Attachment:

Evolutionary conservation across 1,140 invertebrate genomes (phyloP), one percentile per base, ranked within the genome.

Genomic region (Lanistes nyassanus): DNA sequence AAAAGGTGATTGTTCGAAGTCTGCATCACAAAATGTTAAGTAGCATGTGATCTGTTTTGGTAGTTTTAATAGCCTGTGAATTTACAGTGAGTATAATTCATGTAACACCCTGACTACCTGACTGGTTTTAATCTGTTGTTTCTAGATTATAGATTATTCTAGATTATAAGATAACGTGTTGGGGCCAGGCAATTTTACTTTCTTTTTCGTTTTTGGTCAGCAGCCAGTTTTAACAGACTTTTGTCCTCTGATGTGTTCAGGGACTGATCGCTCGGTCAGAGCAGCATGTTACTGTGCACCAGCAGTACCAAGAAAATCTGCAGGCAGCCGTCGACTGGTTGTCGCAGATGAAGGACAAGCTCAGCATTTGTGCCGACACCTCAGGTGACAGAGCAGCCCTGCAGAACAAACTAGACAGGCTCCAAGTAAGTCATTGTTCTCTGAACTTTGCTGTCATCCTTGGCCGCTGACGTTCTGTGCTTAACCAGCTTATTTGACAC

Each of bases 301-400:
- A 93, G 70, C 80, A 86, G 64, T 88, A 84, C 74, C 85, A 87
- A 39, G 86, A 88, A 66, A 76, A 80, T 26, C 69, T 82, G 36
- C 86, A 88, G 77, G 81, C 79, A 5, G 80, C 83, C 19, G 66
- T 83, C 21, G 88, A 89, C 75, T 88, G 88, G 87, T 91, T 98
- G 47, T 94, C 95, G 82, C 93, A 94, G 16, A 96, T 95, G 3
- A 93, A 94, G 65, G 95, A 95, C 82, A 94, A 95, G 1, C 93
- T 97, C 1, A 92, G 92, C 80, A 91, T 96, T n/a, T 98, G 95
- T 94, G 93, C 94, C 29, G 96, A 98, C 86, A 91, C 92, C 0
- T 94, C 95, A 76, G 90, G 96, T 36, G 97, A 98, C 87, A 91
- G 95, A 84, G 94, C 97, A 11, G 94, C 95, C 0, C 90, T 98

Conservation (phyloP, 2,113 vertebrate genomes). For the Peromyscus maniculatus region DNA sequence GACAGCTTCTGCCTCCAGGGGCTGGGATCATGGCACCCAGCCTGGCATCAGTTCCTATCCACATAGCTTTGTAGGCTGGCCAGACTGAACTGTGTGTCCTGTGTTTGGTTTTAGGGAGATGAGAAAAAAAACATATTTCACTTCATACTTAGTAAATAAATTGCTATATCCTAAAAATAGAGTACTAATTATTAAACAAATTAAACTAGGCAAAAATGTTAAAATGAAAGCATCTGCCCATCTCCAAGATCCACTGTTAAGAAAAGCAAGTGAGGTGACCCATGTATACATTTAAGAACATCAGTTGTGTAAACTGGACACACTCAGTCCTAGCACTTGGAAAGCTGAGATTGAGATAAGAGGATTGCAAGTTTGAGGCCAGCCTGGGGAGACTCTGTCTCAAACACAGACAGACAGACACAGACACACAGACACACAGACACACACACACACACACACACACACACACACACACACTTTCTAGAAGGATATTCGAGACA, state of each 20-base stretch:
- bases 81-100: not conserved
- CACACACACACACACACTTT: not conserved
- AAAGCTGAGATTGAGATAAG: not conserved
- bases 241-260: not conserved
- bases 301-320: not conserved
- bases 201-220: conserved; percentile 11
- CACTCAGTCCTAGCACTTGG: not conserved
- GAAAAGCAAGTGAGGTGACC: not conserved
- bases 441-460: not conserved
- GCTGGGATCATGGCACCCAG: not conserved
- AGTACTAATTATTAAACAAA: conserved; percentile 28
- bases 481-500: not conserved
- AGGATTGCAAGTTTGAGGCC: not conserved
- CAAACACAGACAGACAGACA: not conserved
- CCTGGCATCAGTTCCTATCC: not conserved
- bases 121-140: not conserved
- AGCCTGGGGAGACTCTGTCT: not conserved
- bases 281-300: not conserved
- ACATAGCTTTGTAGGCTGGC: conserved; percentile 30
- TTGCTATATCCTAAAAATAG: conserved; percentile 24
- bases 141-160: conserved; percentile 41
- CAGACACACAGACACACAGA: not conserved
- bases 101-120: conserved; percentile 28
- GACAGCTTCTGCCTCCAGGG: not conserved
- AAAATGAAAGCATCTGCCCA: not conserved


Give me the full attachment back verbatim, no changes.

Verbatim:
Evolutionary conservation across 1,140 invertebrate genomes (phyloP), one percentile per base, ranked within the genome.

Genomic region (Lanistes nyassanus): DNA sequence AAAAGGTGATTGTTCGAAGTCTGCATCACAAAATGTTAAGTAGCATGTGATCTGTTTTGGTAGTTTTAATAGCCTGTGAATTTACAGTGAGTATAATTCATGTAACACCCTGACTACCTGACTGGTTTTAATCTGTTGTTTCTAGATTATAGATTATTCTAGATTATAAGATAACGTGTTGGGGCCAGGCAATTTTACTTTCTTTTTCGTTTTTGGTCAGCAGCCAGTTTTAACAGACTTTTGTCCTCTGATGTGTTCAGGGACTGATCGCTCGGTCAGAGCAGCATGTTACTGTGCACCAGCAGTACCAAGAAAATCTGCAGGCAGCCGTCGACTGGTTGTCGCAGATGAAGGACAAGCTCAGCATTTGTGCCGACACCTCAGGTGACAGAGCAGCCCTGCAGAACAAACTAGACAGGCTCCAAGTAAGTCATTGTTCTCTGAACTTTGCTGTCATCCTTGGCCGCTGACGTTCTGTGCTTAACCAGCTTATTTGACAC

Each of bases 301-400:
- A 93, G 70, C 80, A 86, G 64, T 88, A 84, C 74, C 85, A 87
- A 39, G 86, A 88, A 66, A 76, A 80, T 26, C 69, T 82, G 36
- C 86, A 88, G 77, G 81, C 79, A 5, G 80, C 83, C 19, G 66
- T 83, C 21, G 88, A 89, C 75, T 88, G 88, G 87, T 91, T 98
- G 47, T 94, C 95, G 82, C 93, A 94, G 16, A 96, T 95, G 3
- A 93, A 94, G 65, G 95, A 95, C 82, A 94, A 95, G 1, C 93
- T 97, C 1, A 92, G 92, C 80, A 91, T 96, T n/a, T 98, G 95
- T 94, G 93, C 94, C 29, G 96, A 98, C 86, A 91, C 92, C 0
- T 94, C 95, A 76, G 90, G 96, T 36, G 97, A 98, C 87, A 91
- G 95, A 84, G 94, C 97, A 11, G 94, C 95, C 0, C 90, T 98

Conservation (phyloP, 2,113 vertebrate genomes). For the Peromyscus maniculatus region DNA sequence GACAGCTTCTGCCTCCAGGGGCTGGGATCATGGCACCCAGCCTGGCATCAGTTCCTATCCACATAGCTTTGTAGGCTGGCCAGACTGAACTGTGTGTCCTGTGTTTGGTTTTAGGGAGATGAGAAAAAAAACATATTTCACTTCATACTTAGTAAATAAATTGCTATATCCTAAAAATAGAGTACTAATTATTAAACAAATTAAACTAGGCAAAAATGTTAAAATGAAAGCATCTGCCCATCTCCAAGATCCACTGTTAAGAAAAGCAAGTGAGGTGACCCATGTATACATTTAAGAACATCAGTTGTGTAAACTGGACACACTCAGTCCTAGCACTTGGAAAGCTGAGATTGAGATAAGAGGATTGCAAGTTTGAGGCCAGCCTGGGGAGACTCTGTCTCAAACACAGACAGACAGACACAGACACACAGACACACAGACACACACACACACACACACACACACACACACACACACTTTCTAGAAGGATATTCGAGACA, state of each 20-base stretch:
- bases 81-100: not conserved
- CACACACACACACACACTTT: not conserved
- AAAGCTGAGATTGAGATAAG: not conserved
- bases 241-260: not conserved
- bases 301-320: not conserved
- bases 201-220: conserved; percentile 11
- CACTCAGTCCTAGCACTTGG: not conserved
- GAAAAGCAAGTGAGGTGACC: not conserved
- bases 441-460: not conserved
- GCTGGGATCATGGCACCCAG: not conserved
- AGTACTAATTATTAAACAAA: conserved; percentile 28
- bases 481-500: not conserved
- AGGATTGCAAGTTTGAGGCC: not conserved
- CAAACACAGACAGACAGACA: not conserved
- CCTGGCATCAGTTCCTATCC: not conserved
- bases 121-140: not conserved
- AGCCTGGGGAGACTCTGTCT: not conserved
- bases 281-300: not conserved
- ACATAGCTTTGTAGGCTGGC: conserved; percentile 30
- TTGCTATATCCTAAAAATAG: conserved; percentile 24
- bases 141-160: conserved; percentile 41
- CAGACACACAGACACACAGA: not conserved
- bases 101-120: conserved; percentile 28
- GACAGCTTCTGCCTCCAGGG: not conserved
- AAAATGAAAGCATCTGCCCA: not conserved